These are some of the reasons that discourage reporting. In the case of rape, for instance, victims who report immediately face an intrusive physical exam, while those who wait (sometimes due to PTSD symptoms) no longer have much of the physical evidence best able to prove the crime. For every 1,000 rapes, only 310 are reported to police and of those only seven will lead to a felony conviction, according to the Rape Abuse & Incest National Network. Women who report sexual violence also risk being prosecuted for a false report, as has happened even in cases that later prove true. Students who file sexual assault complaints with their universities are increasingly being sued for defamation by those they accuse, Buzzfeed reported this month.
“The boundary between the social and legal are, in this moment, deeply confused,” said Williams. “Most people are familiar with the idea that in a court of law, a person is innocent until proven guilty. But in the face of the catastrophic failure of the legal system to care for and deliver justice to victims of sexual violence, it is hardly surprising that the court of public opinion has emerged as a proxy for formal adjudication.”
“Justice begins with allowing women and others who have so long been silenced to speak their truth, and to be listened to with respect,” Williams said. “What kind of world do we live in where it comes as some kind of radical demand to take people — including women — at their word?”
But is it really that people don’t believe women or is it that they don’t care? In October 2016, a Washington Post-ABC News poll showed 68% of likely voters thought Donald Trump “probably has made unwanted sexual advances toward women,” but one in five who believed this said they would vote for him anyway. And in Hollywood, many have described the predatory behavior of Harvey Weinstein and Kevin Spacey as an open secret.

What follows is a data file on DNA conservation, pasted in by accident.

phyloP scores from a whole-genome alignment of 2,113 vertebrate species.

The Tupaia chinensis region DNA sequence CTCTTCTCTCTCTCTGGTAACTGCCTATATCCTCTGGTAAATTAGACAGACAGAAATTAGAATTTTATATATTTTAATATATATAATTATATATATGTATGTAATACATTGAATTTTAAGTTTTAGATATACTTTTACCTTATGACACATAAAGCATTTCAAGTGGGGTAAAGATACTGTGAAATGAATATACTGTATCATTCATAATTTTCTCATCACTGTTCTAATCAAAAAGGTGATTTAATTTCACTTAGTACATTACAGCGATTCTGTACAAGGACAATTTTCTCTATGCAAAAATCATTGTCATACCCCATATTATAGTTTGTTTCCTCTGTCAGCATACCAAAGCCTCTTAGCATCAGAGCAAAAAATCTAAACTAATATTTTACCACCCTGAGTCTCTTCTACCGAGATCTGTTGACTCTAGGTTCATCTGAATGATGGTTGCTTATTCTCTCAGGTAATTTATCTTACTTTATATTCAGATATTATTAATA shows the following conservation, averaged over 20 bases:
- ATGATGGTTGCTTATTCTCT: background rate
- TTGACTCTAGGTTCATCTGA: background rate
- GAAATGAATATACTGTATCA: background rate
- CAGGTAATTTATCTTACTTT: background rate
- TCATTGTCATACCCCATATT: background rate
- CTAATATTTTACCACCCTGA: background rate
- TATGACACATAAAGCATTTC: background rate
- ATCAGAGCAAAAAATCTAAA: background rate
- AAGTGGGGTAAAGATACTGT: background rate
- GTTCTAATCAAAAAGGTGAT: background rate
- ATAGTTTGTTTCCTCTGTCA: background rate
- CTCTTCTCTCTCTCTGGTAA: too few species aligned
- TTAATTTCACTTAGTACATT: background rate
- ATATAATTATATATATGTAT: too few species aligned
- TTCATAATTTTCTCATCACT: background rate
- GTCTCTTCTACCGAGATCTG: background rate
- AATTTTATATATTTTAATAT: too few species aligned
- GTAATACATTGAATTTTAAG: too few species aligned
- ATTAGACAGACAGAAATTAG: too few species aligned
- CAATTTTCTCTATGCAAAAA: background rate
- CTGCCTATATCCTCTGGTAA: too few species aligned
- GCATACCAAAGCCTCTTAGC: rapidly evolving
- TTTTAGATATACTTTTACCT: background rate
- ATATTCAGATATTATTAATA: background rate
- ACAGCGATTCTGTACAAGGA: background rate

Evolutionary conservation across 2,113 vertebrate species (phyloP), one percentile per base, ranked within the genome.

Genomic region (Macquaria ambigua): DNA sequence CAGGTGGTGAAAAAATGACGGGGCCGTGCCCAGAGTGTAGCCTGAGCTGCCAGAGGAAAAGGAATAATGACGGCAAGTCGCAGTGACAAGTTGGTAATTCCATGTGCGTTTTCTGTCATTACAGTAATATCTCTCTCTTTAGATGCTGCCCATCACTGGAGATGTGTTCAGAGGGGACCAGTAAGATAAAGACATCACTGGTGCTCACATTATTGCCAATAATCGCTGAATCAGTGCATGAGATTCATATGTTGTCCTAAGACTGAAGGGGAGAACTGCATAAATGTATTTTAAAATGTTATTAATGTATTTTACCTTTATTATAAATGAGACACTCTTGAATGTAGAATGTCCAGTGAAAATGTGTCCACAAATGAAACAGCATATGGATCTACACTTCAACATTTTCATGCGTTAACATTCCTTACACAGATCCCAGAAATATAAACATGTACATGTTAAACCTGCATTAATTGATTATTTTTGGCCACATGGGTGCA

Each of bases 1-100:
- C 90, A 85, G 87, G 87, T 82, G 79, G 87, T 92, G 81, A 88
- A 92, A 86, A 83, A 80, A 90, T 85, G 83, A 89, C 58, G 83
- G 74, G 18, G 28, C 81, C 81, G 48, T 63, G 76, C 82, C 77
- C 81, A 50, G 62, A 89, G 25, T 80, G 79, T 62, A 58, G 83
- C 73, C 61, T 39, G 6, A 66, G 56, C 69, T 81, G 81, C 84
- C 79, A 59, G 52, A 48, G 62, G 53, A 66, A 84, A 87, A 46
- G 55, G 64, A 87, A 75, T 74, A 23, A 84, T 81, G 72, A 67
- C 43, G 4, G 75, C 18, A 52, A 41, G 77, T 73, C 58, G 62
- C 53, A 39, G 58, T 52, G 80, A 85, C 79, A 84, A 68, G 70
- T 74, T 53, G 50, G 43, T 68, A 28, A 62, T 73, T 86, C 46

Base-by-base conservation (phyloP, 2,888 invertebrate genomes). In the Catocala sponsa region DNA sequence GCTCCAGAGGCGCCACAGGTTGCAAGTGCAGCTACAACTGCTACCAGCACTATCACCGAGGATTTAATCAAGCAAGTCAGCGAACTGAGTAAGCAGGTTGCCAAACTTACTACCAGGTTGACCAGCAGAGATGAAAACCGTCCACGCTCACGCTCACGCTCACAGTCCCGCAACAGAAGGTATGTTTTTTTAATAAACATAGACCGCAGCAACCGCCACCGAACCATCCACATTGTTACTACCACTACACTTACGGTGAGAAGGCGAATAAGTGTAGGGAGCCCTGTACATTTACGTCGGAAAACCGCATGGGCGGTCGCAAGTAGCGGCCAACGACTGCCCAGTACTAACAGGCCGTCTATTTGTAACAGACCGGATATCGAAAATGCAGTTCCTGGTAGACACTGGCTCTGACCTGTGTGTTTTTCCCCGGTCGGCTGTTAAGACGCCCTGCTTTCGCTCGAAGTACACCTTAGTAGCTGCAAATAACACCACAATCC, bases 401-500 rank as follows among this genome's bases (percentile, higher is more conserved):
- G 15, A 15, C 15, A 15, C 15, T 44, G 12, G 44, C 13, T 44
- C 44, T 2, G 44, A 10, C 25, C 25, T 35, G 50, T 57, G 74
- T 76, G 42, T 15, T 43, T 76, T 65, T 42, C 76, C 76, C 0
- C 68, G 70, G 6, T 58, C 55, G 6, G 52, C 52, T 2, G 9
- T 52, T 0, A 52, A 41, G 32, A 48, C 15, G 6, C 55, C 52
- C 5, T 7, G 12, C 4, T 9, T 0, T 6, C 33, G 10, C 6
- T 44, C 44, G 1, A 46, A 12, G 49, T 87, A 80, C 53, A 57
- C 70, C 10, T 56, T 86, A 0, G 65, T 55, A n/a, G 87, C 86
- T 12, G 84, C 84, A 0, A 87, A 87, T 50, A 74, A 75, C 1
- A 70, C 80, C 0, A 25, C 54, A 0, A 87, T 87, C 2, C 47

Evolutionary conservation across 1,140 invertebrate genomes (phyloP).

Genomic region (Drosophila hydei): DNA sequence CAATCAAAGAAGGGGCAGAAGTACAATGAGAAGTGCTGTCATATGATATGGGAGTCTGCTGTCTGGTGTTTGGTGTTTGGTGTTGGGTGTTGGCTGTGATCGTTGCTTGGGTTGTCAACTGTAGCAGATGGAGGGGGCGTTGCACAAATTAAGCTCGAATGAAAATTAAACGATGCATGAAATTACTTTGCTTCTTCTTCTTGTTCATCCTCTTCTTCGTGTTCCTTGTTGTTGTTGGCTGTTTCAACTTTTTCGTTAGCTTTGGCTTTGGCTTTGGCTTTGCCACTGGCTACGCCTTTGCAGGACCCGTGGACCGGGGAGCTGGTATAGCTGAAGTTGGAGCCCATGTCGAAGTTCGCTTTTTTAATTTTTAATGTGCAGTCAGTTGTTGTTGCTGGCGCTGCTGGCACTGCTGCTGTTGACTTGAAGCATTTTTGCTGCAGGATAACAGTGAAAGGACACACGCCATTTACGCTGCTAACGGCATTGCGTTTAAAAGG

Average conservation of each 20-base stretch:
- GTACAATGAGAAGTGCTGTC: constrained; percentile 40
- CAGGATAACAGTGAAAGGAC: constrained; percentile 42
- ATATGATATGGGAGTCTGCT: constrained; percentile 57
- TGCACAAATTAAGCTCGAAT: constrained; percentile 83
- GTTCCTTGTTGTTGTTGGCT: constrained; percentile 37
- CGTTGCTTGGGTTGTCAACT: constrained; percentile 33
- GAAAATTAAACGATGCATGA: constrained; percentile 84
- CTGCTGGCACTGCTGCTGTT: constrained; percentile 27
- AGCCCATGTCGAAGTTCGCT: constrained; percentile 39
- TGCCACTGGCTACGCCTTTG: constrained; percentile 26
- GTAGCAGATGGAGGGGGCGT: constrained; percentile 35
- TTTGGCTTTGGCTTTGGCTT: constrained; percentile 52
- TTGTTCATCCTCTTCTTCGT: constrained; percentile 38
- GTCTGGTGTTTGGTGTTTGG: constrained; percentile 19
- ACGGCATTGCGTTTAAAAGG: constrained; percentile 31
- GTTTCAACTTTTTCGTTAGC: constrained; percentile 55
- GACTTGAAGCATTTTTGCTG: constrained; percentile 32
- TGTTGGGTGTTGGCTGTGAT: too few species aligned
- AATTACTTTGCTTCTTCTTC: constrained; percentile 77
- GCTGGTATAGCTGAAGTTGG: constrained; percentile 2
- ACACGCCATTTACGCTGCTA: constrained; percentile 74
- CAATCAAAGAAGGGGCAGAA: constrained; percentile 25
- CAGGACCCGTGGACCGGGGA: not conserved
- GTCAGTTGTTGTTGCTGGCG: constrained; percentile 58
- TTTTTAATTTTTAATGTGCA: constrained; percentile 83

“It’s not false accusations that activists should worry about, it’s lack of interest and lack of consequences for men who are credibly accused,” Grigoriadis said.
Another reason to focus elsewhere, experts point out, is that #MeToo was not born overnight.
“The UVA rape story was feared to undo all the progress survivors had made up to that point, but it didn’t,” Grigoriadis said. The conversation about sexual misconduct has been evolving for decades, not just the past two months. This is a moment, but “until society has a reckoning at all levels — where women who aren’t famous white celebrities are also believed and their non-famous, non-wealthy assaulters are also brought to justice — the movement as a whole will continue to be a smokescreen for continuing predation by men who don’t need to fear the national spotlight.”
Others agree that if the #MeToo movement’s ultimate demand is equality, it cannot achieve it without extending beyond Hollywood, Manhattan and the halls of Congress and into the backrooms of hotels and restaurants and the unsafe spaces of little-known towns hosting no-name perpetrators.
“I do think women are at last being believed,” Coontz said. “But I also think if we want this momentum to last, we have to go beyond the salacious horror stories about powerful men and their victims to talk about the problems facing even more vulnerable women.”